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GSMN-TB: a web-based genome-scale network model of Mycobacterium tuberculosis metabolism

Dany JV Beste1, Tracy Hooper1, Graham Stewart1, Bhushan Bonde1, Claudio Avignone-Rossa1, Michael E Bushell1, Paul Wheeler2, Steffen Klamt3, Andrzej M Kierzek1 and Johnjoe McFadden1*

Author Affiliations

1 School of Biomedical and Molecular Sciences, University of Surrey, Stag Hill, Guildford, Surrey, GU2 7XH, UK

2 Tuberculosis Research Group, Veterinary Laboratories Agency (Weybridge), New Haw, Addlestone KT15 3NB, UK

3 Max Planck Institute for Dynamics of Complex Technical Systems, Sandtorstrasse, D-39106 Magdeburg, Germany

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Genome Biology 2007, 8:R89  doi:10.1186/gb-2007-8-5-r89

Published: 23 May 2007



An impediment to the rational development of novel drugs against tuberculosis (TB) is a general paucity of knowledge concerning the metabolism of Mycobacterium tuberculosis, particularly during infection. Constraint-based modeling provides a novel approach to investigating microbial metabolism but has not yet been applied to genome-scale modeling of M. tuberculosis.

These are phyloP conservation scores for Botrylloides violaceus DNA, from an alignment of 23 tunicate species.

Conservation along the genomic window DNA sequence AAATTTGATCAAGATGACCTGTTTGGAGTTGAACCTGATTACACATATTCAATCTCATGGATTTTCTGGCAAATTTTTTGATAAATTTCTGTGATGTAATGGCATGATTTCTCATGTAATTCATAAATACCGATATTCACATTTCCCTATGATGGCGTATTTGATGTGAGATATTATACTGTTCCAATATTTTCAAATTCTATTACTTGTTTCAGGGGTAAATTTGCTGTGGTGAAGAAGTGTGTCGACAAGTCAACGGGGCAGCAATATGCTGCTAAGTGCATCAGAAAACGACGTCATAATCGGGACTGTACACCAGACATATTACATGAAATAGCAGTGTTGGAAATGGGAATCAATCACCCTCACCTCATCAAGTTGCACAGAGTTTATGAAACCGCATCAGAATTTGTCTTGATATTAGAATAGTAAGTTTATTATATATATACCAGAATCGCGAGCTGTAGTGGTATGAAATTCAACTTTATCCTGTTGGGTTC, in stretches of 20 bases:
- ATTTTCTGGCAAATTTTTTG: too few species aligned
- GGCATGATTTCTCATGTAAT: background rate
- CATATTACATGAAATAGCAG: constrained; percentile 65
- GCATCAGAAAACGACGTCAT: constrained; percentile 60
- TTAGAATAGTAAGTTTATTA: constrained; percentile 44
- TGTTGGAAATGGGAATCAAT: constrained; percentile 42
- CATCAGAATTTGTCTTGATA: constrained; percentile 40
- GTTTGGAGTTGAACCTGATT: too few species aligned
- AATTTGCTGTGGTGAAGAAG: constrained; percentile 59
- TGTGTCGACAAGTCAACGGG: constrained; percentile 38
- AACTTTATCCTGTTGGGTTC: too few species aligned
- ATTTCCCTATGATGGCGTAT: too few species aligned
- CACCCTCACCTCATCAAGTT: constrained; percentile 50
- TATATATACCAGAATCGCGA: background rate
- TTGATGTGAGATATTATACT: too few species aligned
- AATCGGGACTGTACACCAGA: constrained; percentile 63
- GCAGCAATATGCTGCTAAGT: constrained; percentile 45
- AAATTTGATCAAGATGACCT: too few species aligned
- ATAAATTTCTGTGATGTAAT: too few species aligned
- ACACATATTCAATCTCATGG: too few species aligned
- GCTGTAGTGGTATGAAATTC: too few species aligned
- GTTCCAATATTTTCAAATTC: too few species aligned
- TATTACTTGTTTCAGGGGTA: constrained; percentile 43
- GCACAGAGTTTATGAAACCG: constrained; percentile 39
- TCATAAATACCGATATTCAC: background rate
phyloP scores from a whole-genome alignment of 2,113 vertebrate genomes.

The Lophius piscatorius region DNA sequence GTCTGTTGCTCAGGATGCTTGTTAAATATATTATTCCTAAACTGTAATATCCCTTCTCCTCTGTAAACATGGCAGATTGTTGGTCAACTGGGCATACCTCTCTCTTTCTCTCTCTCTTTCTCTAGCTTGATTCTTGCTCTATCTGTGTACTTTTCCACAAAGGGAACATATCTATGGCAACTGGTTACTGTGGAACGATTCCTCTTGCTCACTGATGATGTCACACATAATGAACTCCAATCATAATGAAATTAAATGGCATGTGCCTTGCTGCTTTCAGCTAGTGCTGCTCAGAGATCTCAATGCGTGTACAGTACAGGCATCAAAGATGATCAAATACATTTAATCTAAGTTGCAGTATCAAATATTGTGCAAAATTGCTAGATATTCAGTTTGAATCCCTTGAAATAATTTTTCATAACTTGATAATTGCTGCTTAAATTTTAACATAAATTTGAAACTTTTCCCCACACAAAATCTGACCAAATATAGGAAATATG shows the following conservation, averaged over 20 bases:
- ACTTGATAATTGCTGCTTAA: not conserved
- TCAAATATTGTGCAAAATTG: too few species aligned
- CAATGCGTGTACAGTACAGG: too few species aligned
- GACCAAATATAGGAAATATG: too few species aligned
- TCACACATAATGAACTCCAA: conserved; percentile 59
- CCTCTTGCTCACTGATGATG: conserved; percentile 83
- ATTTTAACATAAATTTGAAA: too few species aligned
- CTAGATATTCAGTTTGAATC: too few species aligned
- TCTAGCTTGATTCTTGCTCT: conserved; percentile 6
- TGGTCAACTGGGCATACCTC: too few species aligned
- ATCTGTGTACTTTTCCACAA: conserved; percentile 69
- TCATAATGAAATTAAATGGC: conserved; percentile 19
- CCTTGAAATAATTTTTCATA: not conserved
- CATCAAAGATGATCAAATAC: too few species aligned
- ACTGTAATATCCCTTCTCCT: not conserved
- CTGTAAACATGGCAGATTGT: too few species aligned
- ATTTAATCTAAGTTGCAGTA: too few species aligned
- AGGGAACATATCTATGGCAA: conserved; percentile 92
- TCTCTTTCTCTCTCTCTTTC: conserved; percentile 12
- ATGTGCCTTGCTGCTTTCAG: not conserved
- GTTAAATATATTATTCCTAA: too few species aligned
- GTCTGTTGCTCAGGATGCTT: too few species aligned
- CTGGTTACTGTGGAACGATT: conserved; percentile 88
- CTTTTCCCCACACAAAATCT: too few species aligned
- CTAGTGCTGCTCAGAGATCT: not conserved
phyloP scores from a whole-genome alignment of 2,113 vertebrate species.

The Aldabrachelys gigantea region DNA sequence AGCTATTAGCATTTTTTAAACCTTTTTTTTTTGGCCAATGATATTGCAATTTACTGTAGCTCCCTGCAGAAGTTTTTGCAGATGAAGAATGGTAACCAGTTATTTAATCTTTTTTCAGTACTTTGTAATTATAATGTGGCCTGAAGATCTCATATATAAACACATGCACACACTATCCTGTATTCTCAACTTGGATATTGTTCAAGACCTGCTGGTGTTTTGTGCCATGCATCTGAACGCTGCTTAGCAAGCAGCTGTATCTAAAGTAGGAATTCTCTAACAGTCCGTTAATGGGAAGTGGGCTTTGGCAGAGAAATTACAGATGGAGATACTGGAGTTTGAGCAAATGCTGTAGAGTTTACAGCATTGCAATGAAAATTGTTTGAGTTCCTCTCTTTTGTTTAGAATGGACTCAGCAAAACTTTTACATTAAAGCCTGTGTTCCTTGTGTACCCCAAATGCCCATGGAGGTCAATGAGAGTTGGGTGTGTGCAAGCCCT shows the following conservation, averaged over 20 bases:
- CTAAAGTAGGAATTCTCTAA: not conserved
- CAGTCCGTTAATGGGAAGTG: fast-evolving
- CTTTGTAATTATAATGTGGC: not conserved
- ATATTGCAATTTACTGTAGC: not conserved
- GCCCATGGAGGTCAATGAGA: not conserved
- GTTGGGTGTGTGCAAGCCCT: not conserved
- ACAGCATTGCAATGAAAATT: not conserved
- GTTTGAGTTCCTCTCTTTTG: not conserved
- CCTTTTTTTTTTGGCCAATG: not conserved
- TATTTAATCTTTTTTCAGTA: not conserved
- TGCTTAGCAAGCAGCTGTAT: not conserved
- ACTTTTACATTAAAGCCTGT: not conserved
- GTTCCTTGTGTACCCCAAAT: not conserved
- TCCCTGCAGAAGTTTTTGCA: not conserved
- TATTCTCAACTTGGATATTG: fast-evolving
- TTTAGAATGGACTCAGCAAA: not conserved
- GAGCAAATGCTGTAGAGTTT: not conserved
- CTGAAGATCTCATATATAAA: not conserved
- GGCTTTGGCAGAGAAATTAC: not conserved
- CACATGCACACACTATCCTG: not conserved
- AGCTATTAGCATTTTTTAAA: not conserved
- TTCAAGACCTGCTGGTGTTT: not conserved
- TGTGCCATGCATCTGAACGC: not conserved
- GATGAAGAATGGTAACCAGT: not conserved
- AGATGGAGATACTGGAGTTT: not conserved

GSMN-TB, a genome-scale metabolic model of M. tuberculosis, was constructed, consisting of 849 unique reactions and 739 metabolites, and involving 726 genes. The model was calibrated by growing Mycobacterium bovis bacille Calmette Guérin in continuous culture and steady-state growth parameters were measured. Flux balance analysis was used to calculate substrate consumption rates, which were shown to correspond closely to experimentally determined values. Predictions of gene essentiality were also made by flux balance analysis simulation and were compared with global mutagenesis data for M. tuberculosis grown in vitro. A prediction accuracy of 78% was achieved. Known drug targets were predicted to be essential by the model. The model demonstrated a potential role for the enzyme isocitrate lyase during the slow growth of mycobacteria, and this hypothesis was experimentally verified. An interactive web-based version of the model is available.


The GSMN-TB model successfully simulated many of the growth properties of M. tuberculosis. The model provides a means to examine the metabolic flexibility of bacteria and predict the phenotype of mutants, and it highlights previously unexplored features of M. tuberculosis metabolism.